The Lore and Legend of Ephraim’s Fyr Bal Chieftain

As dusk falls over Eagle Harbor on the evening of Fyr Bal – always scheduled close to the date of the summer solstice – all eyes turn toward the water. Then, out in the distance, it appears: a Viking ship, and on it, the new chieftain of Fyr Bal.
In reality, it’s a pontoon boat transporting to shore the community member who’s been selected as that year’s chieftain. But this is local lore and legend, so as the crowds gather around the water June 18, hoping to catch a glimpse of the boat, they will suspend reality while waiting in revelry and awe for the announcement to be made.

“They try to keep it quiet and secret because it’s a fun reveal,” said Tad Dukehart, the 2018 Fyr Bal chieftain. “And even then, whoever is announcing the arrival of the chieftain in front of the village hall tries to make it more suspenseful: ‘Oh, there it is! Who is it? Who could it be?’”
A hearty welcome greets the new chieftain upon his or her arrival; the official Fyr Bal medallion is bestowed; and the chieftain dons her or his robe. It’s then time for the new chieftain’s first (and, really, only) official duty: raising a torch to the first pyre, setting it ablaze and thereby officially ending winter. 

“The tradition of the Fyr Bal is symbolic of burning the winter witch and welcoming summer,” Dukehart explained. “So the bonfires are lit all around the harbor. The new chieftain is responsible for lighting the first one.” 

Although that may be where the chieftain’s official duties end, this honor, bestowed upon one community member annually, lasts a lifetime.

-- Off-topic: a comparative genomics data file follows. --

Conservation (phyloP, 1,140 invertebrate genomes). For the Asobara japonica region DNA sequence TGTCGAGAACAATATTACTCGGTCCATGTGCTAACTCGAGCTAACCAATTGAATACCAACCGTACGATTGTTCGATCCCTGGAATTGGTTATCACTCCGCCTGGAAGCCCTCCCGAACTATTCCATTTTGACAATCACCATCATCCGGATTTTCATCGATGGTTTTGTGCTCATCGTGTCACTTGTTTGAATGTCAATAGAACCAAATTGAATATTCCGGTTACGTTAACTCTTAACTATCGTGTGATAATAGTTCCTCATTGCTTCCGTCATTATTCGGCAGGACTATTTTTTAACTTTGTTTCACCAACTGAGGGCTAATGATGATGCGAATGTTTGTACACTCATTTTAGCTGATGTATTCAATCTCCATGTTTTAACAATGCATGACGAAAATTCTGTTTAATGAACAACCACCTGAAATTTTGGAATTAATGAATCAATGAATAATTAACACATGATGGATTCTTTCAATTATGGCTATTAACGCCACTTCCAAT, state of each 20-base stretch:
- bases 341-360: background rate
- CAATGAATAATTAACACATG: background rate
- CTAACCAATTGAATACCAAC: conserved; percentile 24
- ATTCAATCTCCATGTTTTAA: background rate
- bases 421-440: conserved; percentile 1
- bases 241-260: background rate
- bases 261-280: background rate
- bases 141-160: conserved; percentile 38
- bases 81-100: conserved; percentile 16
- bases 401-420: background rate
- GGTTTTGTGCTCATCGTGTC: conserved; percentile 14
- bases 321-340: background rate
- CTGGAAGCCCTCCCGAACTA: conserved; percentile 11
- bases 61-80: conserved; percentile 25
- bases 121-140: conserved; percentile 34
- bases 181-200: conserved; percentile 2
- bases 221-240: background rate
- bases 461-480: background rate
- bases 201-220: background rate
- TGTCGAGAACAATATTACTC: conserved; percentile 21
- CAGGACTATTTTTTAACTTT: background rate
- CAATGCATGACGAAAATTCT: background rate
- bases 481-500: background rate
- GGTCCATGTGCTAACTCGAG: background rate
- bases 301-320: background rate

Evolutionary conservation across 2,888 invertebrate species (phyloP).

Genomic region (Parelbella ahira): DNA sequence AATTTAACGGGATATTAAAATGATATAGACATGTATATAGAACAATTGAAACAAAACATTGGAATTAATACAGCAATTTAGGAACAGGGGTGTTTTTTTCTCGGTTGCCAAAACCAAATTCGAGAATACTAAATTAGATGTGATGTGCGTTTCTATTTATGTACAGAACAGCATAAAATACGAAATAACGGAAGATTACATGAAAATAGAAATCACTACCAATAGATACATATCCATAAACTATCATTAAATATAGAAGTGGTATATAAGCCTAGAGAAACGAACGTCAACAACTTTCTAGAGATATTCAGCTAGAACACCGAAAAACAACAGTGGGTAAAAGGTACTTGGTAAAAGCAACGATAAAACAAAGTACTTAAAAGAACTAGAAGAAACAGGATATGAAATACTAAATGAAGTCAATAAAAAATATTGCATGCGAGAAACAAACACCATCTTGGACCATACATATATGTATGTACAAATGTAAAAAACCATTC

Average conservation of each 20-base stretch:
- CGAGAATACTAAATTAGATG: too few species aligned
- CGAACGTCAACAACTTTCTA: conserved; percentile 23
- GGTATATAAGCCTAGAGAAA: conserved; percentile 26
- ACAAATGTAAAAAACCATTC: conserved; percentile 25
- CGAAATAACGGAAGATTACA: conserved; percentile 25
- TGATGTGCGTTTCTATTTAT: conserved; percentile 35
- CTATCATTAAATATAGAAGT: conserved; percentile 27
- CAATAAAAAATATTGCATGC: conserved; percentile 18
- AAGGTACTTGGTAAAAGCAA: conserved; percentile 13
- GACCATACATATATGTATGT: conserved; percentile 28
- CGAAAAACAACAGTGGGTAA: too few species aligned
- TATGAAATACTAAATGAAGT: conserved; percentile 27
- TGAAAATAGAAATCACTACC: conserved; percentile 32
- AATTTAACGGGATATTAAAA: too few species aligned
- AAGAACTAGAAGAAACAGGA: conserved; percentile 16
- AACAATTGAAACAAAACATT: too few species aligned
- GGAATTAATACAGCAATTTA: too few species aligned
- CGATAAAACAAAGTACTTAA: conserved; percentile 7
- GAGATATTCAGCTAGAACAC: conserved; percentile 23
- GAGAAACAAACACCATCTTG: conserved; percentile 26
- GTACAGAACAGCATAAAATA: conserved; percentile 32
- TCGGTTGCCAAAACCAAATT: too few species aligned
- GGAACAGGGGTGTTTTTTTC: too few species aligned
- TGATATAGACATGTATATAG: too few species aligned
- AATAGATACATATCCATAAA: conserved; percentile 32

“All of a sudden, there are a few names that just sort of get floated out there,” Dukehart said, further explaining that the suggestions are generally for people who have contributed to the community in some fashion, though being a village resident isn’t a requirement. 

“It’s a recognition of their contribution,” Dukehart said. “Most of the people who have been selected have done numerous hours of volunteer work or contributed to the community in some significant way. But nobody ever thinks they’re going to be the Fyr Bal chieftain.”

Dukehart said he certainly didn’t, and neither did Diane Kirkland when she received the title in 1997, despite having been the village clerk for the previous 14 years. 

“When I moved to Ephraim permanently in 1983, I said I’d love to be involved in the village; that I wanted to live in an old, white, two-story house; and someday I’d like to be chieftain,” Kirkland recalled.
She checked the first two goals off her list in short order, but she expected that the last one, if it were ever to be, would still be several years off.

“I figured if chieftain ever happened, I’d be, like, 80 or 90 years old,” she said. 

Yet at age 50, Kirkland wore the chieftain robe and held the title. 

“To me, that seemed an insurmountable achievement: to be honored by my neighbors and peers,” she said. 

Fyr Bal definitely draws its share of tourists – approximately 2,500 – to a village that otherwise boasts a population of only 236. But behind the scenes, the festival and the chieftain role are an integral part of the community’s history and identity. The festival began during the 1960s as a way to honor the community’s Scandinavian heritage and to create a fun event to celebrate the end of winter. 

“We are a tourist destination, for sure, and people go on vacation to experience the local color and that place’s history,” Kirkland said. “[But] because our local people are so invested in our history and heritage, I think the locals enjoy Fyr Bal as much as the visitors.”

In fact, once a chieftain, always a chieftain. 

“The kids in my neighborhood saluted me every time I drove by for years!” Kirkland said.

The Fyr Bal 2022 festivities will begin at 8 am on Saturday, June 18, and continue all day, concluding with fireworks at sunset after the chieftain ceremony and bonfire. Find additional information at